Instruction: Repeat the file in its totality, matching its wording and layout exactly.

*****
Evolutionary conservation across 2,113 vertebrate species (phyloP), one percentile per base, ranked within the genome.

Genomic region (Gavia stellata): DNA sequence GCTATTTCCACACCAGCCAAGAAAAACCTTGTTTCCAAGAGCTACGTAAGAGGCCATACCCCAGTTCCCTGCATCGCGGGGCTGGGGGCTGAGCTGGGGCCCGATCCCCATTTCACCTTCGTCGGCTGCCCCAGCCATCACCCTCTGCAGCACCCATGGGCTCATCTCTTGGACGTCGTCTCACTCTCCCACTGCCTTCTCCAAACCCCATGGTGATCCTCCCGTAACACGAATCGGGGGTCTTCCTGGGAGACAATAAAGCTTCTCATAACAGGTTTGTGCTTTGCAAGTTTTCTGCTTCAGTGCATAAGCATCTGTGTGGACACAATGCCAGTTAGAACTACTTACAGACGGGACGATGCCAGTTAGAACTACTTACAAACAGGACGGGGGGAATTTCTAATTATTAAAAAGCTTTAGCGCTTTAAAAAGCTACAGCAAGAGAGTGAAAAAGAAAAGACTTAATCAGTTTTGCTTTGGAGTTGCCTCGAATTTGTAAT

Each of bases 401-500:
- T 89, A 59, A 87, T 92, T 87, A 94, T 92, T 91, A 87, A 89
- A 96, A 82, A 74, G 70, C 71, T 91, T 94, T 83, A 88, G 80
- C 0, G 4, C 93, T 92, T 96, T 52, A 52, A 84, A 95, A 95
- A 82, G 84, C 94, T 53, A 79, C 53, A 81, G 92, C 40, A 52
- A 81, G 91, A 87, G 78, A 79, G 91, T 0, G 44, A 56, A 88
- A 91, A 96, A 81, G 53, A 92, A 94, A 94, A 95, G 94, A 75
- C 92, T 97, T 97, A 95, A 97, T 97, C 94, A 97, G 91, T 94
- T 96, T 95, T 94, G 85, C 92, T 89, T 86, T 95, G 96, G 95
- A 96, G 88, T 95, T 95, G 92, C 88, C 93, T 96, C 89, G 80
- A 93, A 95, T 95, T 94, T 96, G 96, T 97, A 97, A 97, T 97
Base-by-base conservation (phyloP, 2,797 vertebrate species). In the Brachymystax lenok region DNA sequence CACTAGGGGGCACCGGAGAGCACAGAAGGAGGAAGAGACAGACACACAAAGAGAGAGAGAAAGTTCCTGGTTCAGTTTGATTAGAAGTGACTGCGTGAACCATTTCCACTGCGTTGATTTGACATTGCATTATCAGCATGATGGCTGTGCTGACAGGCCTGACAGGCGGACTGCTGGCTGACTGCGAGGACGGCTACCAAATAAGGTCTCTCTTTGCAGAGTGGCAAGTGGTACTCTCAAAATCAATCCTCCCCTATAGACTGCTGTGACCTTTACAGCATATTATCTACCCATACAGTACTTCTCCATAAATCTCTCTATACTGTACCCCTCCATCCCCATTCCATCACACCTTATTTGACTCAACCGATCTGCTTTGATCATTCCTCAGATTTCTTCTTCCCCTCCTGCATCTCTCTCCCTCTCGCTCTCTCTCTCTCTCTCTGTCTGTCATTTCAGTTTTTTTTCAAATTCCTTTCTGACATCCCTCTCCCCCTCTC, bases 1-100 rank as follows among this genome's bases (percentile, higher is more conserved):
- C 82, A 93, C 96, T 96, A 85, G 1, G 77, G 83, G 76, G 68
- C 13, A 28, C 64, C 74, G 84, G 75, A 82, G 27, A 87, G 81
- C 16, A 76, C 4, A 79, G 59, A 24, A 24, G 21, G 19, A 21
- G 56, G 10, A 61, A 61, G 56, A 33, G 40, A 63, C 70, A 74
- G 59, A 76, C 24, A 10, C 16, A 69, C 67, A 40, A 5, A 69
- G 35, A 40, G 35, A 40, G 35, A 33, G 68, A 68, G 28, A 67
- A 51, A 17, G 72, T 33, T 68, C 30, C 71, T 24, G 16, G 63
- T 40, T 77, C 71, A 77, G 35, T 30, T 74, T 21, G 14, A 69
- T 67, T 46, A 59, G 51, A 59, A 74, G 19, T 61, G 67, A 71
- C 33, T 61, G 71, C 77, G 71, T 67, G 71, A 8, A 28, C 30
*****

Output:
Evolutionary conservation across 2,113 vertebrate species (phyloP), one percentile per base, ranked within the genome.

Genomic region (Gavia stellata): DNA sequence GCTATTTCCACACCAGCCAAGAAAAACCTTGTTTCCAAGAGCTACGTAAGAGGCCATACCCCAGTTCCCTGCATCGCGGGGCTGGGGGCTGAGCTGGGGCCCGATCCCCATTTCACCTTCGTCGGCTGCCCCAGCCATCACCCTCTGCAGCACCCATGGGCTCATCTCTTGGACGTCGTCTCACTCTCCCACTGCCTTCTCCAAACCCCATGGTGATCCTCCCGTAACACGAATCGGGGGTCTTCCTGGGAGACAATAAAGCTTCTCATAACAGGTTTGTGCTTTGCAAGTTTTCTGCTTCAGTGCATAAGCATCTGTGTGGACACAATGCCAGTTAGAACTACTTACAGACGGGACGATGCCAGTTAGAACTACTTACAAACAGGACGGGGGGAATTTCTAATTATTAAAAAGCTTTAGCGCTTTAAAAAGCTACAGCAAGAGAGTGAAAAAGAAAAGACTTAATCAGTTTTGCTTTGGAGTTGCCTCGAATTTGTAAT

Each of bases 401-500:
- T 89, A 59, A 87, T 92, T 87, A 94, T 92, T 91, A 87, A 89
- A 96, A 82, A 74, G 70, C 71, T 91, T 94, T 83, A 88, G 80
- C 0, G 4, C 93, T 92, T 96, T 52, A 52, A 84, A 95, A 95
- A 82, G 84, C 94, T 53, A 79, C 53, A 81, G 92, C 40, A 52
- A 81, G 91, A 87, G 78, A 79, G 91, T 0, G 44, A 56, A 88
- A 91, A 96, A 81, G 53, A 92, A 94, A 94, A 95, G 94, A 75
- C 92, T 97, T 97, A 95, A 97, T 97, C 94, A 97, G 91, T 94
- T 96, T 95, T 94, G 85, C 92, T 89, T 86, T 95, G 96, G 95
- A 96, G 88, T 95, T 95, G 92, C 88, C 93, T 96, C 89, G 80
- A 93, A 95, T 95, T 94, T 96, G 96, T 97, A 97, A 97, T 97
Base-by-base conservation (phyloP, 2,797 vertebrate species). In the Brachymystax lenok region DNA sequence CACTAGGGGGCACCGGAGAGCACAGAAGGAGGAAGAGACAGACACACAAAGAGAGAGAGAAAGTTCCTGGTTCAGTTTGATTAGAAGTGACTGCGTGAACCATTTCCACTGCGTTGATTTGACATTGCATTATCAGCATGATGGCTGTGCTGACAGGCCTGACAGGCGGACTGCTGGCTGACTGCGAGGACGGCTACCAAATAAGGTCTCTCTTTGCAGAGTGGCAAGTGGTACTCTCAAAATCAATCCTCCCCTATAGACTGCTGTGACCTTTACAGCATATTATCTACCCATACAGTACTTCTCCATAAATCTCTCTATACTGTACCCCTCCATCCCCATTCCATCACACCTTATTTGACTCAACCGATCTGCTTTGATCATTCCTCAGATTTCTTCTTCCCCTCCTGCATCTCTCTCCCTCTCGCTCTCTCTCTCTCTCTCTGTCTGTCATTTCAGTTTTTTTTCAAATTCCTTTCTGACATCCCTCTCCCCCTCTC, bases 1-100 rank as follows among this genome's bases (percentile, higher is more conserved):
- C 82, A 93, C 96, T 96, A 85, G 1, G 77, G 83, G 76, G 68
- C 13, A 28, C 64, C 74, G 84, G 75, A 82, G 27, A 87, G 81
- C 16, A 76, C 4, A 79, G 59, A 24, A 24, G 21, G 19, A 21
- G 56, G 10, A 61, A 61, G 56, A 33, G 40, A 63, C 70, A 74
- G 59, A 76, C 24, A 10, C 16, A 69, C 67, A 40, A 5, A 69
- G 35, A 40, G 35, A 40, G 35, A 33, G 68, A 68, G 28, A 67
- A 51, A 17, G 72, T 33, T 68, C 30, C 71, T 24, G 16, G 63
- T 40, T 77, C 71, A 77, G 35, T 30, T 74, T 21, G 14, A 69
- T 67, T 46, A 59, G 51, A 59, A 74, G 19, T 61, G 67, A 71
- C 33, T 61, G 71, C 77, G 71, T 67, G 71, A 8, A 28, C 30